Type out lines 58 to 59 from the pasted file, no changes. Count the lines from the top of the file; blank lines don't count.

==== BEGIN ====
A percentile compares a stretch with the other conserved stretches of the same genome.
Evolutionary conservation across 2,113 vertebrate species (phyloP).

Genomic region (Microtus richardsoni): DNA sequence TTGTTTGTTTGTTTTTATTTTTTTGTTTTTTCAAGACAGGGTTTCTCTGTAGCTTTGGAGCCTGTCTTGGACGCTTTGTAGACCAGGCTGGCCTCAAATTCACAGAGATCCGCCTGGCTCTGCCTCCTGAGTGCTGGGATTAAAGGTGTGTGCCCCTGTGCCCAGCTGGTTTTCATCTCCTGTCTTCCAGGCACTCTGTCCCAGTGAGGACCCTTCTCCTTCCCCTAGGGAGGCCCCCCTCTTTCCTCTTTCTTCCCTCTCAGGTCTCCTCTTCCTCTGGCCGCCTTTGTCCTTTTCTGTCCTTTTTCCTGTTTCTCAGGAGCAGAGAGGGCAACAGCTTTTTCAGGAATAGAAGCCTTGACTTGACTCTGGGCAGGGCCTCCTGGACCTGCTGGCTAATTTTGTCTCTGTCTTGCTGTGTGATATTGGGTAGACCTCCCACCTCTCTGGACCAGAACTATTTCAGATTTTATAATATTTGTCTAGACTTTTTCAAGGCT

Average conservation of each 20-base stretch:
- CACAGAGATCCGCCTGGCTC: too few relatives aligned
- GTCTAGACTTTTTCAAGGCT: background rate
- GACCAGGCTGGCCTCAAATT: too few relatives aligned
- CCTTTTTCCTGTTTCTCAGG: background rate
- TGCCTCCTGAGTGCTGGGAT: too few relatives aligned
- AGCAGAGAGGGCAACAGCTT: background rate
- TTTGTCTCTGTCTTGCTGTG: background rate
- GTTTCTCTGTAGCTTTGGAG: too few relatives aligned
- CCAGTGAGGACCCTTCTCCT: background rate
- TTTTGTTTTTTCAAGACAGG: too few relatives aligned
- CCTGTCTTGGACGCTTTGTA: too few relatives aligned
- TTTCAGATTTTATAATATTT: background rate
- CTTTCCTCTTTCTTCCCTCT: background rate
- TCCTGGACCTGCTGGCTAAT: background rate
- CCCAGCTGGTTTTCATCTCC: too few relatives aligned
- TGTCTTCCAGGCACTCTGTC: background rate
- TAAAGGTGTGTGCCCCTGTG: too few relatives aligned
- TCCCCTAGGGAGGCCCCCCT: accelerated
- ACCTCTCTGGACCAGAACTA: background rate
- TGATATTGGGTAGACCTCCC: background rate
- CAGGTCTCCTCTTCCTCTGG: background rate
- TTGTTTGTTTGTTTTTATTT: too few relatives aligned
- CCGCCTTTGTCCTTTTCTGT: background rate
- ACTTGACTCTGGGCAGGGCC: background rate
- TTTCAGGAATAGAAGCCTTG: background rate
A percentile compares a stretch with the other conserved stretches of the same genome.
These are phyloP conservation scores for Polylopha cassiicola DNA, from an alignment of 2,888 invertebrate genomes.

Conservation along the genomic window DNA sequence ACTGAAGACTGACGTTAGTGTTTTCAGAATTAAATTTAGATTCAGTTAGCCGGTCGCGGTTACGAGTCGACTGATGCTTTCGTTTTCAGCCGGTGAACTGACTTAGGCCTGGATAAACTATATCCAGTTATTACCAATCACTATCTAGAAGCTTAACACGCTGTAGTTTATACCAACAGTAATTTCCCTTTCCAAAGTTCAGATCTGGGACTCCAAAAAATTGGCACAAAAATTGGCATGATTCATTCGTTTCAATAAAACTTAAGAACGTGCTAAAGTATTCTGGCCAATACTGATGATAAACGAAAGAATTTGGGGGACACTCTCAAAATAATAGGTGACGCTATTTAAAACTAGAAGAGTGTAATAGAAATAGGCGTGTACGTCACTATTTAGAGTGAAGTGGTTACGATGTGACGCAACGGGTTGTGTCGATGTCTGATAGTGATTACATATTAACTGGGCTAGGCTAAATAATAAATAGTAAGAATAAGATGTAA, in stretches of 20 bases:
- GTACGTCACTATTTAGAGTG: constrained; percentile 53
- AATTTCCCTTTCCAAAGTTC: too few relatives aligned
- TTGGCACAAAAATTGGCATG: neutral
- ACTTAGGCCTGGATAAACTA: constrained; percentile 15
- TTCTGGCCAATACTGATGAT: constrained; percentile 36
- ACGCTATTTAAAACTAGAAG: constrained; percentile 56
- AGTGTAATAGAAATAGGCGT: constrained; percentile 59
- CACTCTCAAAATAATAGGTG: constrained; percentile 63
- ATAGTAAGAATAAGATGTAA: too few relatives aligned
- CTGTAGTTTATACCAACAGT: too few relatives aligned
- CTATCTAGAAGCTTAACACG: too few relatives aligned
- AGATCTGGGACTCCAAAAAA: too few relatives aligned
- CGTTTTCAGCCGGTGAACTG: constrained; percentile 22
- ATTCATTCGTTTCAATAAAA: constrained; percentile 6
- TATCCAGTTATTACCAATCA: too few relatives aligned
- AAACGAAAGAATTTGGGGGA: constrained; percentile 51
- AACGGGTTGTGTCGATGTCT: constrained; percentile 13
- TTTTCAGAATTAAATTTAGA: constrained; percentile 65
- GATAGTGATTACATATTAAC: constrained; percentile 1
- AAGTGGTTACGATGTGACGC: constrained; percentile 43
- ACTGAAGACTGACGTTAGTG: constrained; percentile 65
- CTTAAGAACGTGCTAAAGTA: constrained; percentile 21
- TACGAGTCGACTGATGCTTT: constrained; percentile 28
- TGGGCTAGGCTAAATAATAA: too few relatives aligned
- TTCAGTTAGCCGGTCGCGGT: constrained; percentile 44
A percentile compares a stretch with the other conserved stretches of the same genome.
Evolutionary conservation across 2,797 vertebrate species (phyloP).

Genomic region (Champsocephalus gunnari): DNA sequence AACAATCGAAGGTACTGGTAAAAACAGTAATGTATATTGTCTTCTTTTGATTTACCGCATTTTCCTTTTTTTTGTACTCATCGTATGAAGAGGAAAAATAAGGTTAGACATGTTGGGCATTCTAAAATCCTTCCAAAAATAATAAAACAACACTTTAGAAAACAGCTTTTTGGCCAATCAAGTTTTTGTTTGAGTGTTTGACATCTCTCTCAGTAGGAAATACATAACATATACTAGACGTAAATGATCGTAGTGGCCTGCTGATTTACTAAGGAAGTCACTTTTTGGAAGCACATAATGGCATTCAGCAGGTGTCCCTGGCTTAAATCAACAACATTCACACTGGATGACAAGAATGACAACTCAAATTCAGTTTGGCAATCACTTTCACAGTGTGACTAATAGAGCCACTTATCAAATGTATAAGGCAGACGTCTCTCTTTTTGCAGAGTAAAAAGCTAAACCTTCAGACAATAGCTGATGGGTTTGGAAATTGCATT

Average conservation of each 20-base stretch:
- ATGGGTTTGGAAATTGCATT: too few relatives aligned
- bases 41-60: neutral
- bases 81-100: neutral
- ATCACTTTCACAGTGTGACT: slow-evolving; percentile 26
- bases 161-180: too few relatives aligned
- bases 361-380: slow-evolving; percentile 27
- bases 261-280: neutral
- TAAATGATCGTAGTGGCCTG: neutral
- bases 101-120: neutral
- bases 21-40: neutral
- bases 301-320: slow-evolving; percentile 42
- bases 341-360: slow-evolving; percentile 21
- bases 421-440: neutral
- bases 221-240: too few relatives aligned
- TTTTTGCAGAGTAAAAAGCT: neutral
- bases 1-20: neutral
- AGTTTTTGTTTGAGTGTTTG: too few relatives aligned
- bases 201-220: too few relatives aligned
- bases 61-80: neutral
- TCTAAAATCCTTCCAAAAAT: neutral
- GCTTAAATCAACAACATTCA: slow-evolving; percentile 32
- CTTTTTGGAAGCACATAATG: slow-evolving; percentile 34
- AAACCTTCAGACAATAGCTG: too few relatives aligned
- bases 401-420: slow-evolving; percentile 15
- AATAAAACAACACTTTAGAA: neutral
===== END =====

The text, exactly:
A percentile compares a stretch with the other conserved stretches of the same genome.
Evolutionary conservation across 2,797 vertebrate species (phyloP).